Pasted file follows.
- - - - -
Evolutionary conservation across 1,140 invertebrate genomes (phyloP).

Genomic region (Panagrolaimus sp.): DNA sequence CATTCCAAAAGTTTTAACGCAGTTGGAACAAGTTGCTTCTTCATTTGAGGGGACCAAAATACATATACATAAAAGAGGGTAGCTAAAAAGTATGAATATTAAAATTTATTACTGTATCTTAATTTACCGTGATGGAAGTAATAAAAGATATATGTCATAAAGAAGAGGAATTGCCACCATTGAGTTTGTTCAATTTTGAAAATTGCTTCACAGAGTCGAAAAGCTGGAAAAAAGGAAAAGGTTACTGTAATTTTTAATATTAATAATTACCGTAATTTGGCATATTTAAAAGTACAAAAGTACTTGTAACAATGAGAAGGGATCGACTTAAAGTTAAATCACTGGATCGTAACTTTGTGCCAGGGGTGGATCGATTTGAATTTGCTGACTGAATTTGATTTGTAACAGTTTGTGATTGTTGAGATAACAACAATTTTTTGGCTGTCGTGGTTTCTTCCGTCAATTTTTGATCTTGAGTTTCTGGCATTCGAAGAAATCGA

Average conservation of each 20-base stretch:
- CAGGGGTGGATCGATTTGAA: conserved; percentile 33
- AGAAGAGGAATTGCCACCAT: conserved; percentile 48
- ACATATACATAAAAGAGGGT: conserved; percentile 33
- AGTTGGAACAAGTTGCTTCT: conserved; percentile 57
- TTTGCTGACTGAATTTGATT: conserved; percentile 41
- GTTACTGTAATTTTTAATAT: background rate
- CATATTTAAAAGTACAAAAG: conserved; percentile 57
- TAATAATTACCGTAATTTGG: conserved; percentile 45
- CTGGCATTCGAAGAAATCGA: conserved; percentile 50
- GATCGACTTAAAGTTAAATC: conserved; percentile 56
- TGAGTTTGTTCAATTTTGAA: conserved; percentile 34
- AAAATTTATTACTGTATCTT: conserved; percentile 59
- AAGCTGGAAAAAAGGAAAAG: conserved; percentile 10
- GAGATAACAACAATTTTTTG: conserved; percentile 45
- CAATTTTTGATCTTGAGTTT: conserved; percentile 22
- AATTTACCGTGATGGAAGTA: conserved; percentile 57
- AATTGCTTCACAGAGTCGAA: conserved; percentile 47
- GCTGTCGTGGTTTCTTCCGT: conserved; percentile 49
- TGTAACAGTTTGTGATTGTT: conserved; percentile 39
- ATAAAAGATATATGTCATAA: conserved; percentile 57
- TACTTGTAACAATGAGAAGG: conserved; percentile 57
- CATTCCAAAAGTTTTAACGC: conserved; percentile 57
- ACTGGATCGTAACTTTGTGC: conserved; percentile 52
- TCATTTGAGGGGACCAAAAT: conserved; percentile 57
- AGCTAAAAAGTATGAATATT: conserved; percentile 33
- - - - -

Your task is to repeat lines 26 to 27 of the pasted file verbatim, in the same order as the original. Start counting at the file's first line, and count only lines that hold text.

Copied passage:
- ACTGGATCGTAACTTTGTGC: conserved; percentile 52
- TCATTTGAGGGGACCAAAAT: conserved; percentile 57